STORY: Wall Street rallied on Friday, ending a turbulent week of wild market swings as relief over signs of peaking inflation competed with fears that policy tightening by the Federal Reserve could tilt the U.S. economy into recession.
The Dow finished about a percent and a half higher. The S&P 500 ended up about 2.4%, while the Nasdaq soared 3.8%
But despite the day's gains, the S&P 500 and the Nasdaq posted their sixth consecutive weekly loss, the longest losing streak since the fall of 2012 for the S&P 500 and since the spring of 2011 for the Nasdaq.
And the Dow notched its seventh consecutive weekly dip, its longest losing streak since 1980.
Christian Ledoux is director of investment research at CAPTRUST.
"We are seeing a recovery rally from a pretty steep decline over the last week or so. We still have so much uncertainty that market participants don't have a clear direction anymore. And the uncertainty, we think at CAPTRUST, is really related to inflation and more specifically, that Fed response to inflation.”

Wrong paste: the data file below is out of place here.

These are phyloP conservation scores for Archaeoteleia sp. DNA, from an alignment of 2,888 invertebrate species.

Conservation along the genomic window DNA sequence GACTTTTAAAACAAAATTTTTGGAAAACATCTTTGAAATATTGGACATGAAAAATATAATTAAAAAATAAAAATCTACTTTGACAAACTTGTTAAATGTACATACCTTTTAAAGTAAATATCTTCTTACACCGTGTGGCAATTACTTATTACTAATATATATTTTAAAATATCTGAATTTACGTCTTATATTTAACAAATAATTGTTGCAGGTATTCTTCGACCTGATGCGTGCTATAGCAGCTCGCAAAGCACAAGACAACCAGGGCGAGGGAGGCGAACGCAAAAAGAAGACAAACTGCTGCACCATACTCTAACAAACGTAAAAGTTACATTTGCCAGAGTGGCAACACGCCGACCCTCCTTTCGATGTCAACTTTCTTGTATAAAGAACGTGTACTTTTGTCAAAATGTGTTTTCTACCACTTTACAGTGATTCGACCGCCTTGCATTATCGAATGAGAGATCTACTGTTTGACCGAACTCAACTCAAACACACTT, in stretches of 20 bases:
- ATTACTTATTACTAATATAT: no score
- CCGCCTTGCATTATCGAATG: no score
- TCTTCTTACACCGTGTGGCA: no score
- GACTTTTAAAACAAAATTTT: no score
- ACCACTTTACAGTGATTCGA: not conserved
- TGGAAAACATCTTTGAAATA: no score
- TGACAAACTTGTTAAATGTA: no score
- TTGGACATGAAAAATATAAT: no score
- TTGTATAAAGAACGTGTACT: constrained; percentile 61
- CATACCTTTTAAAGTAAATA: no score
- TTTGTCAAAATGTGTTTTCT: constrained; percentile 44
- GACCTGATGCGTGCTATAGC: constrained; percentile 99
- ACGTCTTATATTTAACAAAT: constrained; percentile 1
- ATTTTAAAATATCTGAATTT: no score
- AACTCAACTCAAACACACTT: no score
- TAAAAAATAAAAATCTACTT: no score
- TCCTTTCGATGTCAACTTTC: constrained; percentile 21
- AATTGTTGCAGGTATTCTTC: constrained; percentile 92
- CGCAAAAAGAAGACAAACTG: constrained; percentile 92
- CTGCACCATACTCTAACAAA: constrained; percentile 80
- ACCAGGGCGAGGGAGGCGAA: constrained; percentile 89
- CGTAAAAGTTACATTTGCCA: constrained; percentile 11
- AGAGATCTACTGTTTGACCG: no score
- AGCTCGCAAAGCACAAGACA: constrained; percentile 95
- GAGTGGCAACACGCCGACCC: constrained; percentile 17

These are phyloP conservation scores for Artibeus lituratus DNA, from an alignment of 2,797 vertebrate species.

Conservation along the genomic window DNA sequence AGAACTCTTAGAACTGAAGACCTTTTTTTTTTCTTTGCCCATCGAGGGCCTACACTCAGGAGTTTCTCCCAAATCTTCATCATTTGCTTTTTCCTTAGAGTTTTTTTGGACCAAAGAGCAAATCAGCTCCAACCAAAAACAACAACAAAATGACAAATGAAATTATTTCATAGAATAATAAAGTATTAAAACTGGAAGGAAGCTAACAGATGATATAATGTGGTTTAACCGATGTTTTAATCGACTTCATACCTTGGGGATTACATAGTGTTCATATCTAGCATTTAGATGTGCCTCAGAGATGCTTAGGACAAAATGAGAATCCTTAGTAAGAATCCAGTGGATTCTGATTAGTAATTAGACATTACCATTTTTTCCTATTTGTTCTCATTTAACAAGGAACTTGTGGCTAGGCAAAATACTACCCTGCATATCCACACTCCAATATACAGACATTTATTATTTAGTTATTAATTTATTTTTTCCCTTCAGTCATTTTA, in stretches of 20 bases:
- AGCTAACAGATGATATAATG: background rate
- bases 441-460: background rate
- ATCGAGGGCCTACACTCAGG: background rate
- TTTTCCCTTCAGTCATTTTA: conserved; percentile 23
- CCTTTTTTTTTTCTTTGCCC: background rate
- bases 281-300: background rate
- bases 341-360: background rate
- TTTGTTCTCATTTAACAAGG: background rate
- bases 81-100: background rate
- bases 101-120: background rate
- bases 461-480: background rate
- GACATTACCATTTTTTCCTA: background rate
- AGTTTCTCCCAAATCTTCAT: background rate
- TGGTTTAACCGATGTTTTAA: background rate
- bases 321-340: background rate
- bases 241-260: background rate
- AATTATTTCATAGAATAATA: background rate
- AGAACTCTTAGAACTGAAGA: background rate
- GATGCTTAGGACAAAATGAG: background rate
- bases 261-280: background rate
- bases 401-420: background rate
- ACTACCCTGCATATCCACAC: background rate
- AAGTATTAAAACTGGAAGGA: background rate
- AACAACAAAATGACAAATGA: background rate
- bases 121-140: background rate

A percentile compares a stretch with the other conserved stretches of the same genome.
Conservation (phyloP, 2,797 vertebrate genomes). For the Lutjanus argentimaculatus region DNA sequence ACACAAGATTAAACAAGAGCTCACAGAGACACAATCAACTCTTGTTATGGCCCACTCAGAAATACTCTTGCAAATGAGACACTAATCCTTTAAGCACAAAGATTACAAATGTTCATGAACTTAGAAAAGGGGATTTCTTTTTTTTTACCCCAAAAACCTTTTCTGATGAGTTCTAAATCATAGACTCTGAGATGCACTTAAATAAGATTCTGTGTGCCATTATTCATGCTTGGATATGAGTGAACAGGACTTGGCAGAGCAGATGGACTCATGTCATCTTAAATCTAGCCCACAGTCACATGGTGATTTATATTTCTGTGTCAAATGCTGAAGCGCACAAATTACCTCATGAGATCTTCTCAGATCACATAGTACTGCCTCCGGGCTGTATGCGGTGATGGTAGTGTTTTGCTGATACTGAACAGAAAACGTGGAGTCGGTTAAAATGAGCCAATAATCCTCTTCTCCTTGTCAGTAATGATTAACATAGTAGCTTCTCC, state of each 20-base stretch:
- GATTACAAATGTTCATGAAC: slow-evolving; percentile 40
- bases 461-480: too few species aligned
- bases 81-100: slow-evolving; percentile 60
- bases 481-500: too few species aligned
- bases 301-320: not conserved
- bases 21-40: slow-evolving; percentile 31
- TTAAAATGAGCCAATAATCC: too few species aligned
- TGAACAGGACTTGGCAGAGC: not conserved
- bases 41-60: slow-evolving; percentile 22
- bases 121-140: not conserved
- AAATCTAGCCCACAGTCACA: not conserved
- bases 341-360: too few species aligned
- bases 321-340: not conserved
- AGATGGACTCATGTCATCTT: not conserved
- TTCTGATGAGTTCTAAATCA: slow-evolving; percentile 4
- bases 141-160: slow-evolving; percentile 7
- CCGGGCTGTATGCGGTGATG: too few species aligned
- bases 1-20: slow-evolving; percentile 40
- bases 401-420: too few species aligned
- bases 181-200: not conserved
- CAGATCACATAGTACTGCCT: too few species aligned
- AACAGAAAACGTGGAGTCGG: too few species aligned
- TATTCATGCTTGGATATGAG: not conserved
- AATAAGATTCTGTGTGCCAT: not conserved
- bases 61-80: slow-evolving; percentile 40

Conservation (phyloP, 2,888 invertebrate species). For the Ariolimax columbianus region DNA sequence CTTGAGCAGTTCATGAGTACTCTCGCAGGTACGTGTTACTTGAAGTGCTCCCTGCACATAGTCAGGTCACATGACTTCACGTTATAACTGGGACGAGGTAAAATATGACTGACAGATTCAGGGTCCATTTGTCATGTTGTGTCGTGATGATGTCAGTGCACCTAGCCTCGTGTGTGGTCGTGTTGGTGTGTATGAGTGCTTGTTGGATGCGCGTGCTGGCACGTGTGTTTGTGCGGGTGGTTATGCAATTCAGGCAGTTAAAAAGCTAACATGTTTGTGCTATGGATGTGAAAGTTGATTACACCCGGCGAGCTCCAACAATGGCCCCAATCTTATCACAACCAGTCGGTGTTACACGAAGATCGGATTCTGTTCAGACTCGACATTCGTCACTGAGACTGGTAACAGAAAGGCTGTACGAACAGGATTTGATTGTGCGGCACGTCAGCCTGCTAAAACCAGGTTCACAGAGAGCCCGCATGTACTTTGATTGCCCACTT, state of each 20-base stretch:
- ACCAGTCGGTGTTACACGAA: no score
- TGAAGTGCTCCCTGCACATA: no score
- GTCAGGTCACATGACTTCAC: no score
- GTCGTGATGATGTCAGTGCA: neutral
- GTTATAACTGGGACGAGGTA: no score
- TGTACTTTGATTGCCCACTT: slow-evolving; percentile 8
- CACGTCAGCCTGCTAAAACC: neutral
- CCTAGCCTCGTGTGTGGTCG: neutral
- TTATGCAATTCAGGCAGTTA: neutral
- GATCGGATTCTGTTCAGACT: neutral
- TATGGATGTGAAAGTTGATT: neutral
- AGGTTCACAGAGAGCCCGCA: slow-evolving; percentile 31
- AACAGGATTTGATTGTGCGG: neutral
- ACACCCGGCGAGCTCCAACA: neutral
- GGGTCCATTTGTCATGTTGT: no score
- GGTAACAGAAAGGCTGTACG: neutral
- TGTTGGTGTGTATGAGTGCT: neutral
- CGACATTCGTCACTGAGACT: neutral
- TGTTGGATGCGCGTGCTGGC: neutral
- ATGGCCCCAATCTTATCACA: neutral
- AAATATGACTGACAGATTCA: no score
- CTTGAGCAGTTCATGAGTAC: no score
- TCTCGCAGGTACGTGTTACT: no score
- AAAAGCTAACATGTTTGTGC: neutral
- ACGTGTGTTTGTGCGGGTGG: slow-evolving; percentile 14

In the past six trading days, the U.S. Labor Department delivered four economic reports suggesting inflation hit its peak, welcome news for market participants worried that the Fed's upcoming spate of interest rate hikes could spark a recession.
Friday's gains were led by a rebound in megacap tech stocks, which sold off heavily in recent sessions.
Shares of Twitter dropped 9.67% following Elon Musk's tweet that he had put the $44 billion cash buyout deal on hold, as he waits for the social media company to provide more info on fake accounts.
Meanwhile, shares of Tesla jumped 5.71%, as some analysts believed a broken deal could alleviate pressure on the stock.
Retail trading platform Robinhood surged nearly 25% after crypto billionaire Samuel Bankman-Fried, head of cryptocurrency exchange FTX, revealed a 7.6% stake in the company.
And, finally, Warren Buffett's Berkshire Hathaway disclosed buying more shares of Occidental Petroleum, sending shares of the oil company up 8.2%.